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Stress testing correlation matrices for risk management

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  • So, Mike K.P.
  • Wong, Jerry
  • Asai, Manabu

Abstract

Evaluating portfolio risk typically requires that correlation estimates of security returns be made. Historical financial events have shown that correlations can rise quickly, causing a huge increase in portfolio risk. Therefore, in stress testing portfolios, it is important to consider the influence of a sudden surge in selected correlations. Standard correlation stress testing mechanisms require us to change the selected correlations to designated values. However, the correlation matrix may become non-positive definite after some of its entries are altered. This paper proposes a blocking method by which an existing correlation matrix can be converted to incorporate change while keeping the matrix positive definite. In comparison with existing methods that usually only achieve semi-positive definiteness, the proposed method outperforms in the revised elements, while the approximation error of the non-revised elements is maintained within acceptable levels. Simulations show that our method is efficient and performs well for dimensions of 100, 500 and 1000. Our method is also shown to be more reliable in stress testing higher dimension correlation matrices. Information on the performance of the blocking method using a high-dimensional real data is also provided.

Suggested Citation

  • So, Mike K.P. & Wong, Jerry & Asai, Manabu, 2013. "Stress testing correlation matrices for risk management," The North American Journal of Economics and Finance, Elsevier, vol. 26(C), pages 310-322.
  • Handle: RePEc:eee:ecofin:v:26:y:2013:i:c:p:310-322
    DOI: 10.1016/j.najef.2013.02.007
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    References listed on IDEAS

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    1. Chang, Chia-Lin & McAleer, Michael & Tansuchat, Roengchai, 2013. "Conditional correlations and volatility spillovers between crude oil and stock index returns," The North American Journal of Economics and Finance, Elsevier, vol. 25(C), pages 116-138.
    2. Vineer Bhansali & Mark B. Wise, 2001. "Forecasting Portfolio Risk in Normal and Stressed Markets," Papers nlin/0108022, arXiv.org, revised Sep 2001.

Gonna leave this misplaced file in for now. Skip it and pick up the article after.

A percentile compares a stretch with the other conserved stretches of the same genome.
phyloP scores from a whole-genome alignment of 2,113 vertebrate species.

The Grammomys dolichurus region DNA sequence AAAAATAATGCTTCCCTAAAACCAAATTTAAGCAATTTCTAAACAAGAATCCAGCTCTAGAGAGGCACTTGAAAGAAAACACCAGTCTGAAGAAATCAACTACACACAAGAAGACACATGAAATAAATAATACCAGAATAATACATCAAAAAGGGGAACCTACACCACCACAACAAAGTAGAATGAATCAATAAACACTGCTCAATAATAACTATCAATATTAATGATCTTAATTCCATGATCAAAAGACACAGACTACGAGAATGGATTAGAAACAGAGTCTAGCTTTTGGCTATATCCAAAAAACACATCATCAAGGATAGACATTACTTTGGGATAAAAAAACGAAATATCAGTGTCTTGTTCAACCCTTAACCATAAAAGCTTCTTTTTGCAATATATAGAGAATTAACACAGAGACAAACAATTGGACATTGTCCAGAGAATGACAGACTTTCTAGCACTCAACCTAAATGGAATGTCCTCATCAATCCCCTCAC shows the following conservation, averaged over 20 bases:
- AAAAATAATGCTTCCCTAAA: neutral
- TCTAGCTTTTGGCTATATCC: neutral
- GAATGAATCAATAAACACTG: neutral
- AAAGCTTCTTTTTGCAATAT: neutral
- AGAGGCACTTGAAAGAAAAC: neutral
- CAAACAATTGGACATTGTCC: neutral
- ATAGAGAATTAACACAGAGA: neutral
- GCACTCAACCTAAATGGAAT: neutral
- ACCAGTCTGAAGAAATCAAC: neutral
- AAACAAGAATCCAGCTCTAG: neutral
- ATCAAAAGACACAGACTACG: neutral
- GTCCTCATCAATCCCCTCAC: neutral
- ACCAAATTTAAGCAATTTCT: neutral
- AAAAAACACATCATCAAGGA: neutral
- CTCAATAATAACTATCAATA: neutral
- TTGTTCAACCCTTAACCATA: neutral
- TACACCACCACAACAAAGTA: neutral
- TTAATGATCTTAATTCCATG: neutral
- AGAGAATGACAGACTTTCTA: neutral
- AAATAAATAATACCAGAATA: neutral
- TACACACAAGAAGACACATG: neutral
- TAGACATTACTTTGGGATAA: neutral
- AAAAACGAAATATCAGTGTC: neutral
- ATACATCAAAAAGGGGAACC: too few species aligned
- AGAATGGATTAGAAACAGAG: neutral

3. Jeremy Berkowitz, 1999. "A coherent framework for stress-testing," Finance and Economics Discussion Series 1999-29, Board of Governors of the Federal Reserve System (U.S.).
    4. Tan, Kok-Hui & Chan, Inn-Leng, 2003. "Stress testing using VaR approach--a case for Asian currencies," Journal of International Financial Markets, Institutions and Money, Elsevier, vol. 13(1), pages 39-55, February.
    5. Alexander, Carol & Sheedy, Elizabeth, 2008. "Developing a stress testing framework based on market risk models," Journal of Banking & Finance, Elsevier, vol. 32(10), pages 2220-2236, October.
    6. Tse, Y K & Tsui, Albert K C, 2002. "A Multivariate Generalized Autoregressive Conditional Heteroscedasticity Model with Time-Varying Correlations," Journal of Business & Economic Statistics, American Statistical Association, vol. 20(3), pages 351-362, July.
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    Cited by:

    1. Chia-Lin Chang & Allen, David & McAleer, Michael, 2013. "Recent developments in financial economics and econometrics: An overview," The North American Journal of Economics and Finance, Elsevier, vol. 26(C), pages 217-226.
    2. Paraschiv, Florentina & Mudry, Pierre-Antoine & Andries, Alin Marius, 2015. "Stress-testing for portfolios of commodity futures," Economic Modelling, Elsevier, vol. 50(C), pages 9-18.
    3. Busch, Ramona & Koziol, Philipp & Mitrovic, Marc, 2015. "Many a little makes a mickle: Macro portfolio stress test for small and medium-sized German banks," Discussion Papers 23/2015, Deutsche Bundesbank.
    4. Yu, Philip L.H. & Li, W.K. & Ng, F.C., 2014. "Formulating hypothetical scenarios in correlation stress testing via a Bayesian framework," The North American Journal of Economics and Finance, Elsevier, vol. 27(C), pages 17-33.

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